If there’s a quintessential New England odor, it just may be found inside Leonard’s Sugar House in North Canton.
As Ray Leonard adds logs to a wood-fired evaporator, the machine removes the water from maple sap. The wood smoke and maple vapors produce a pleasant aroma.
Leonard and Lori George are in the midst of the maple sugar season as cold nights and mild days mean the sap is flowing.
As long as it lasts, the two spend several hours daily producing syrup and other maple products.
Leonard uses a tubing system and gravity to collect sap from approximately 310 taps, each of which can produce 2 to 3 gallons a day.
The sap flows into a tank, which he then transfers to a larger holding tank outside the sugar shack at his parents’ home at 555 Cherry Brook Road. Production varies but it takes about 45 gallons of sap to make one gallon of syrup.
Inside the sugar shack, the evaporator separates the water from sap. As the machine does its work, Leonard adds wood, keeps an eye on gauges and as the sap makes its way through the chambers in the machine. Once the syrup reaches the front chamber and heats to 219 degrees, Leonard pours it to a bucket.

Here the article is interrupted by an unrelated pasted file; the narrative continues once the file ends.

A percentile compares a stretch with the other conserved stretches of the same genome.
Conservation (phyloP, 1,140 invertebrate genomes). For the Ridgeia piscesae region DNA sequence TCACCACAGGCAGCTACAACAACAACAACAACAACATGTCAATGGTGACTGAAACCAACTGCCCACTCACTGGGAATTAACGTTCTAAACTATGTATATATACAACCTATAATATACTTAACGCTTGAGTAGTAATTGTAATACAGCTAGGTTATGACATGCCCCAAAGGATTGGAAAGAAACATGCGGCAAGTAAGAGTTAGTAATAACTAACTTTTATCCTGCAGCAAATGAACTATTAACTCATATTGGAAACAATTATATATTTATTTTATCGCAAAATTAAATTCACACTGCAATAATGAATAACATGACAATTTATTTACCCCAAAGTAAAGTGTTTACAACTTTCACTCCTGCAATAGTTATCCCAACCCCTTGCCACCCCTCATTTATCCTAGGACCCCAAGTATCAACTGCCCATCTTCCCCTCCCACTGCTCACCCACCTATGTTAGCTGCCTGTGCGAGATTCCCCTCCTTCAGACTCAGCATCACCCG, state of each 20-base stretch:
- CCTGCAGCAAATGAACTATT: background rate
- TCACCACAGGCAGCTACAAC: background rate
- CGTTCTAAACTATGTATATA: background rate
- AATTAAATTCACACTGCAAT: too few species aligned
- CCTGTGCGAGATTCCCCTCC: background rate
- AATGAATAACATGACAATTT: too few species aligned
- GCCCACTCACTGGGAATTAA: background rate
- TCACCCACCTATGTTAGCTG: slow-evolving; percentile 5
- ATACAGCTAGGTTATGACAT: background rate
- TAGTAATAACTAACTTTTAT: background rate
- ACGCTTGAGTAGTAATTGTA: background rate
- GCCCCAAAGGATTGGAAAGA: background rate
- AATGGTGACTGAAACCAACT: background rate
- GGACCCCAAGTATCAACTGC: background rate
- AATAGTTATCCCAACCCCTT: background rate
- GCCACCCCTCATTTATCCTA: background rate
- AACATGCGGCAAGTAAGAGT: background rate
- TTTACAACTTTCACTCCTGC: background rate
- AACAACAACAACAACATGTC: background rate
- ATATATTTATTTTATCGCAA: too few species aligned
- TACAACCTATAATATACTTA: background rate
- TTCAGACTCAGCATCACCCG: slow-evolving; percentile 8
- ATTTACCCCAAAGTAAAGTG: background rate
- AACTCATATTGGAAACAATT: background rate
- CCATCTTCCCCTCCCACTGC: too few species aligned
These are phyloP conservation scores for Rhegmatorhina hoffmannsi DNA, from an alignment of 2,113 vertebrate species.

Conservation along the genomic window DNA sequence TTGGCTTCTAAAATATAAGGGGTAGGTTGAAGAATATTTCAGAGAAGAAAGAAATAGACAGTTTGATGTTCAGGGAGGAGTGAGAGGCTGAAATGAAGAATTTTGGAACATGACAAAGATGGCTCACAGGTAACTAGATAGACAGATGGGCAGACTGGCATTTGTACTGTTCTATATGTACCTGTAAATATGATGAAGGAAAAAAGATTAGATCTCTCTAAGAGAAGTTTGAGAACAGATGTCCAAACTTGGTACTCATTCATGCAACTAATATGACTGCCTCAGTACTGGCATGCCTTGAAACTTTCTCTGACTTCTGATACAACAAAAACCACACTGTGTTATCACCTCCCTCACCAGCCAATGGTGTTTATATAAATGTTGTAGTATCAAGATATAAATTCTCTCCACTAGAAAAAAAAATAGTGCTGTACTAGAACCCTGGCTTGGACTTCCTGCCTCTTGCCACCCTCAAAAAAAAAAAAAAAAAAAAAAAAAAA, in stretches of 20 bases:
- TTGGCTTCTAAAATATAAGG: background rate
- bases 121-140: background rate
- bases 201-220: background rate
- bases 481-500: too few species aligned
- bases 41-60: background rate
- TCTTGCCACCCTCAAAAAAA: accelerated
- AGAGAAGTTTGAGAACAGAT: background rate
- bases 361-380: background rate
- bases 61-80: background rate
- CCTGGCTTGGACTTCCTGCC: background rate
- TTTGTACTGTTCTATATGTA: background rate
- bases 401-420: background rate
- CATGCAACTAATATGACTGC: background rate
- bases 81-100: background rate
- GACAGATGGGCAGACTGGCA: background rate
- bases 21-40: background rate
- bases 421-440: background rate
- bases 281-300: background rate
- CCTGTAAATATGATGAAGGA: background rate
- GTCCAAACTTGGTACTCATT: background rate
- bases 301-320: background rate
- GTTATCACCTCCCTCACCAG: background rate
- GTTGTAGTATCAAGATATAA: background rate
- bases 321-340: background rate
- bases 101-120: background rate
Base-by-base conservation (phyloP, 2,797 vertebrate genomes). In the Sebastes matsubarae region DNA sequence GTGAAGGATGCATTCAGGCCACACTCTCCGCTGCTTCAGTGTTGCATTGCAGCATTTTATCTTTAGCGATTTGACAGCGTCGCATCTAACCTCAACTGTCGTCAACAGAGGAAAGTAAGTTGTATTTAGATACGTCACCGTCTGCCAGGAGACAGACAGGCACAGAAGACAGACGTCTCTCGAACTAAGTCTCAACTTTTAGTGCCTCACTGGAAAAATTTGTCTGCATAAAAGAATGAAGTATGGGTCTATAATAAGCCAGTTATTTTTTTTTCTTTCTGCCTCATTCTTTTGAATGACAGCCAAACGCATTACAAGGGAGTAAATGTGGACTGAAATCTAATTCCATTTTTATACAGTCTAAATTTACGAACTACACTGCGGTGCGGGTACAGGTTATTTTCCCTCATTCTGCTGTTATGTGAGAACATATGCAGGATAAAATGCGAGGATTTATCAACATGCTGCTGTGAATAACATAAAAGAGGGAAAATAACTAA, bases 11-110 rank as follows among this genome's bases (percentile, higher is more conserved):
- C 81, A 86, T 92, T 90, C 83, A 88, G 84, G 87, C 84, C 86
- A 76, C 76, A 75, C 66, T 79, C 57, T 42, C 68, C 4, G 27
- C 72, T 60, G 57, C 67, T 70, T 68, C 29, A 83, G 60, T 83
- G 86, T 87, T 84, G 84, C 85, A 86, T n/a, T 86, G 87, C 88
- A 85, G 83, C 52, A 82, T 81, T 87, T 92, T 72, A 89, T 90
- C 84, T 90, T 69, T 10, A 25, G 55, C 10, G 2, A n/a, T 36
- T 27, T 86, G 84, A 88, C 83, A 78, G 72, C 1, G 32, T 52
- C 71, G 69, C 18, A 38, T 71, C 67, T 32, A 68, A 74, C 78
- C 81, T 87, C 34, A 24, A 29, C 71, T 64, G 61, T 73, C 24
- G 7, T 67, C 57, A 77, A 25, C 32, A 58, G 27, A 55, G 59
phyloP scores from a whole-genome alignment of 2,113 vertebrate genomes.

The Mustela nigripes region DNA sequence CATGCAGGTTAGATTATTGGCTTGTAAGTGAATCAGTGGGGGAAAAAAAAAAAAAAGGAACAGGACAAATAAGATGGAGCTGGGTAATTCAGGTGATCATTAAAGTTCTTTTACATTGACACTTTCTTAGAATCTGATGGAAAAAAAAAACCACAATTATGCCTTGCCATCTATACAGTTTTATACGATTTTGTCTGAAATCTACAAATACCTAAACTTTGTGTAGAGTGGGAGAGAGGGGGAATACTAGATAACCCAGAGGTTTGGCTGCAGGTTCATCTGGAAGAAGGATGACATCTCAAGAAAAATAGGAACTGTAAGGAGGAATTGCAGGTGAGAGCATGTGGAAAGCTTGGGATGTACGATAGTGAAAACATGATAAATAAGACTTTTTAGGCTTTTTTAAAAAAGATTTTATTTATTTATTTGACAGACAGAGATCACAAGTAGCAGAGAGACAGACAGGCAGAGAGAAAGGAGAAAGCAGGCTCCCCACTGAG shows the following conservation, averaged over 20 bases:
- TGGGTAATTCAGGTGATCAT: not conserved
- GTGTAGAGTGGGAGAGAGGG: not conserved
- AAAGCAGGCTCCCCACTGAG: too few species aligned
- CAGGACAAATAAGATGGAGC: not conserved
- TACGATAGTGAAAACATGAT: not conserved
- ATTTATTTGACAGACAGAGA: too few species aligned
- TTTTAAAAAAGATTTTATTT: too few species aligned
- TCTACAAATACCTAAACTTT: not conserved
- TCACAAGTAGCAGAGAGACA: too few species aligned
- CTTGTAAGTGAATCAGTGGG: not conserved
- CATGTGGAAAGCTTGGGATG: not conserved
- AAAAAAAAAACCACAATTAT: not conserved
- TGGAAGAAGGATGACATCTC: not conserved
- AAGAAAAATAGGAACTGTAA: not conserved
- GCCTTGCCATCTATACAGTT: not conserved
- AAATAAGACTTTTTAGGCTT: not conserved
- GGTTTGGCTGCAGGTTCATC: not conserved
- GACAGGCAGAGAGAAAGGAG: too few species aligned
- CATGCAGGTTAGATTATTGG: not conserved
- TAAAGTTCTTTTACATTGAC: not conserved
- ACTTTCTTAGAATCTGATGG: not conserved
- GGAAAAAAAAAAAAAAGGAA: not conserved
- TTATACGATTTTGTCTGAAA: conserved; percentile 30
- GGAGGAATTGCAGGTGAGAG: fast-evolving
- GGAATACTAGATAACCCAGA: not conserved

From there, it's filtered through another container and later poured into third tank and reheated to 180 degrees.
While it's still hot, George pumps the syrup into plastic containers, screws on a cap and then turns the bottle upside down, allowing the heat to "vacuum" the seal in the cap. She then labels the syrup, the color of which darkens as the season progresses.
It’s a short season, roughly six weeks long. Leonard averages 60 gallon of syrup a year and has produced as much as 100. The syrup is sold all year round directly from the sugar shack.
Leonard said that while 2012 was a very poor year, this has been a great year for production.
He began the operation in 1984 and has been maple sugaring since he was 8 years old, learning much from his neighbor Hugh Brown.
“It’s exciting,” Leonard said. “Every year I learn something new.”
The business is part of the Maple Syrup Producers of Connecticut but with his costs and times, Leonard said it’s almost more of a hobby than anything.
Leonard, who also runs Leonard's Tree and Lawn Service, also enjoys passing on his love of maple sugaring and offers demonstrations for groups and invites the public to come watch the process.
"I enjoy having people come out," Leonard said.
The business is open every day. Visitors can just stop by but are also welcome to call first if they want to make sure someone is around. The syrup and other products are sold directly on the farm.
Leonard’s Sugar House
- 555 Cherry Brook Road
- Canton CT 06059
- (860) 693-8514, (860) 712-9652